Home GADGETS US legislators want to restrict police use of “Stingray” cell phone tower simulator

US legislators want to restrict police use of “Stingray” cell phone tower simulator



according to BuzzFeed news, Democratic Senator Ron Wyden and Representative Ted Liu will introduce legislation later today to restrict the use of International Mobile Subscriber Identity (IMSI) traps by the police.More commonly known as Stingray, The police often use IMSI traps and cellular site simulators to collect information about suspects and intercept calls, text messages, and other forms of communication. U.S. law enforcement agencies currently do not need a warrant to use the technology. The Cell Site Simulator Act of 2021 aims to change this situation.

IMSI traps imitate cell phone towers to trick phones into connecting with them. After connecting, they can collect the data sent by the device, including its location and user identity key. The base station simulator brings two problems.

The first is that they are surveillance blunt instruments.When used in densely populated areas, IMSI traps can Collect data from bystandersSecond, they may also pose a safety risk to the public. The reason for this is that although IMSI catchers act like cell phone towers, their functions are not the same, and they cannot transfer calls to public wireless networks. Therefore, they can prevent the phone from connecting to 9-1-1. Although they pose a danger, their use is widespread. In 2018, the The American Civil Liberties Union found At least 75 agencies in 27 states and the District of Columbia have IMSI catchers.

In trying to resolve these issues, the proposed legislation will require law enforcement agencies to provide judges with reasons why they should be allowed to use the technology. They also need to explain why other monitoring methods are not so effective. In addition, it tries to ensure that these agencies delete any data they have collected from people who have never been included in the search warrant.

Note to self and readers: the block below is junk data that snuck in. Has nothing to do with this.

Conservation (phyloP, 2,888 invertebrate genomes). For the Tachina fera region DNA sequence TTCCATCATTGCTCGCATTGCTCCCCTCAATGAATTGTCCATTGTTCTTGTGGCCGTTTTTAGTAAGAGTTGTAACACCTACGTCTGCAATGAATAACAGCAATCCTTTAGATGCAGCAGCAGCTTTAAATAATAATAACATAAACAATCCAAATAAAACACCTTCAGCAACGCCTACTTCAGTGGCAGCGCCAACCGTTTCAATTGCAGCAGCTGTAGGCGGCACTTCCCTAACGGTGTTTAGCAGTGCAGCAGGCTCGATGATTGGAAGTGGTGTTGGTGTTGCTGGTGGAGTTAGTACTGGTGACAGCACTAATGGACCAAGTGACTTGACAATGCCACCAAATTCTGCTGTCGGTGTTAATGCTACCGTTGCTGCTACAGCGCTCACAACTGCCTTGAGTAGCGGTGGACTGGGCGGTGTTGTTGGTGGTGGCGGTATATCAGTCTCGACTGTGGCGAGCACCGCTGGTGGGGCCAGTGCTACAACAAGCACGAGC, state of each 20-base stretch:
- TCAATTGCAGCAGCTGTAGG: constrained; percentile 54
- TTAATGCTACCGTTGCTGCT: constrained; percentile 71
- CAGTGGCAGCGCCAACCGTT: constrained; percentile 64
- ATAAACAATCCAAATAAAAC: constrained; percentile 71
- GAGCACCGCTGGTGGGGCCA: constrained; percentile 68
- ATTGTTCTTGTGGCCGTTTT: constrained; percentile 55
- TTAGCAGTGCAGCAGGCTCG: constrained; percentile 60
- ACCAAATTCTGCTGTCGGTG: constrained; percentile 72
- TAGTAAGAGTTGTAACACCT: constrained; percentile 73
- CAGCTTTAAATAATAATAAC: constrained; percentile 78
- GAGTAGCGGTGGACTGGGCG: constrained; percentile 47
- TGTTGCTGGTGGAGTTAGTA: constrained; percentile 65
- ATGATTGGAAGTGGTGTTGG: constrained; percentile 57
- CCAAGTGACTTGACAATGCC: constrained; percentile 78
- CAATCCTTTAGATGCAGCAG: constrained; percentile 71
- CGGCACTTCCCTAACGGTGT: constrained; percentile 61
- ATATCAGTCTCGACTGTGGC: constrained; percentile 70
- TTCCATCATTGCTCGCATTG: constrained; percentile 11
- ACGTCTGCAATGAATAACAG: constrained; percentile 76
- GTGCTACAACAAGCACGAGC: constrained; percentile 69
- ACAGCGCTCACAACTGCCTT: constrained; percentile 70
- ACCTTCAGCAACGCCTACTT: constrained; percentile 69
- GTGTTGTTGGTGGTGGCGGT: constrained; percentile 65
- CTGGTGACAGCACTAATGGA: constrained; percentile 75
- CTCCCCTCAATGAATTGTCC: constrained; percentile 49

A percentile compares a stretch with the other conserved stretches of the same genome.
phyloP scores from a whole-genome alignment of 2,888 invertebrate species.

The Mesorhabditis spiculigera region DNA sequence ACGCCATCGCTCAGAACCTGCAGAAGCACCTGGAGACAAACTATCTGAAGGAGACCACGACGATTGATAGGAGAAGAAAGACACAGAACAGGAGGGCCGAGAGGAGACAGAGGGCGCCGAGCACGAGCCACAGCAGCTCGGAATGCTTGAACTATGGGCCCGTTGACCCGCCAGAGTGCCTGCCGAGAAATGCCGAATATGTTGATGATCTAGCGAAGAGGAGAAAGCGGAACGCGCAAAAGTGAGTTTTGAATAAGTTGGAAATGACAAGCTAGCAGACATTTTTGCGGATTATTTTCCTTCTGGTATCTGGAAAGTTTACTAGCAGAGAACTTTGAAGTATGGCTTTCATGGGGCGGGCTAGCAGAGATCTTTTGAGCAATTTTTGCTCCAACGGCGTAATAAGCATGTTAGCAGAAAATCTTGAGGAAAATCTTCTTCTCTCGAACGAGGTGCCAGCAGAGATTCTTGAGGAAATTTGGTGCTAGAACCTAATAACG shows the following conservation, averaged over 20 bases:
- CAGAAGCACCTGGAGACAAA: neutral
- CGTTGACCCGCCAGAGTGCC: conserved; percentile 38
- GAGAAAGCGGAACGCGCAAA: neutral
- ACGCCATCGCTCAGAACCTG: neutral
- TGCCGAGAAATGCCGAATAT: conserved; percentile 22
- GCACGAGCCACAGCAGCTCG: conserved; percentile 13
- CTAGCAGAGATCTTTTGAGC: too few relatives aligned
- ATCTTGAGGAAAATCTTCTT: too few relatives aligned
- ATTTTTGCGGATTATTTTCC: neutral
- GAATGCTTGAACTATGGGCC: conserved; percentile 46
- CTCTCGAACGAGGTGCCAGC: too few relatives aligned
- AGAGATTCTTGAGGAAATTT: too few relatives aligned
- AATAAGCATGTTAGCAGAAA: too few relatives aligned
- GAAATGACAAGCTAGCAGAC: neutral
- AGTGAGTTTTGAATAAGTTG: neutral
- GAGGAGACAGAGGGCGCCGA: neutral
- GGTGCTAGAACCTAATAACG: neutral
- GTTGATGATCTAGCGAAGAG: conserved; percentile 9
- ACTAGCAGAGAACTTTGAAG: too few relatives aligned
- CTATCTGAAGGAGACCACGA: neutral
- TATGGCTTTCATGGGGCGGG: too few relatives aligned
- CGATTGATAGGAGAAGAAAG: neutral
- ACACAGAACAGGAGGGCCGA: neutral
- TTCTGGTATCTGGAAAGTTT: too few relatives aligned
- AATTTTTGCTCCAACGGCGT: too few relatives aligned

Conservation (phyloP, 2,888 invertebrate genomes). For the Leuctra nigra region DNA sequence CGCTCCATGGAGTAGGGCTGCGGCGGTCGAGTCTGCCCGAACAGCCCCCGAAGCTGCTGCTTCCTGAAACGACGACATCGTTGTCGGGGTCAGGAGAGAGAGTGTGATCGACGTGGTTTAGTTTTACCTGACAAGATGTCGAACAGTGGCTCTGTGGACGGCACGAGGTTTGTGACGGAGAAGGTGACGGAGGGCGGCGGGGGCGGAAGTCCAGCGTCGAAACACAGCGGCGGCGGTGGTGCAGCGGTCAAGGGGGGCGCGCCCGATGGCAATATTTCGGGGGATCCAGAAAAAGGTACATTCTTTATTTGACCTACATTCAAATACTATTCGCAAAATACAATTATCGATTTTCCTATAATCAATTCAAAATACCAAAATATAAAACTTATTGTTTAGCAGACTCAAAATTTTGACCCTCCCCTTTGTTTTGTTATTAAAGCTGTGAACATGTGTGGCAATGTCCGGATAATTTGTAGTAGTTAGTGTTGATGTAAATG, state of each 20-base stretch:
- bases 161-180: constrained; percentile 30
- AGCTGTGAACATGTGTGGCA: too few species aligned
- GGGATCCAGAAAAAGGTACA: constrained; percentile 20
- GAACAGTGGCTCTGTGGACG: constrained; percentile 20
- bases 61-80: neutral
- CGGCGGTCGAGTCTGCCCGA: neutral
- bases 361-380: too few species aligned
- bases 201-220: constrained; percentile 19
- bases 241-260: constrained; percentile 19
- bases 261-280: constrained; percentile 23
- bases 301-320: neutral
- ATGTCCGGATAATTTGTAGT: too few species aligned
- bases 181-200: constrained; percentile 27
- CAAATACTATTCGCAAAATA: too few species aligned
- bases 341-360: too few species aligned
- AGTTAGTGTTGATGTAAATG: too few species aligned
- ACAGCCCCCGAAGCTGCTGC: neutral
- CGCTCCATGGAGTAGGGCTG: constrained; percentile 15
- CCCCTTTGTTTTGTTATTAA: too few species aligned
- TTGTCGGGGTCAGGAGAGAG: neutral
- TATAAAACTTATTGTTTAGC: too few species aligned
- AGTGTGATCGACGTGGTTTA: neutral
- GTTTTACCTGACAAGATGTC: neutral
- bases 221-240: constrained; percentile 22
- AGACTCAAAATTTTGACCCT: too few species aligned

Although the bill reportedly does not specify a time limit for the use of IMSI capture devices, it does encourage agencies to shorten the time spent using these devices as much as possible. It also details the exceptions where the police can use the technology without authorization. For example, it will open the door for law enforcement agencies to use these devices in situations such as bomb threats, in which case IMSI traps can prevent remote explosions.

“Our bipartisan bill ends the confidentiality and uncertainty of Stingrays and other cellular site simulators and replaces them with clear and transparent rules on when the government can use these intrusive surveillance devices,” Senator Ron Wyden said. BuzzFeed news.

The bill has the support of some Republicans. Senator Steve Dynes of Montana and Representative Tom McClintock of California co-sponsored the proposed legislation. Organizations such as the Electronic Frontier Foundation and the Electronic Privacy Information Center have also endorsed the bill.

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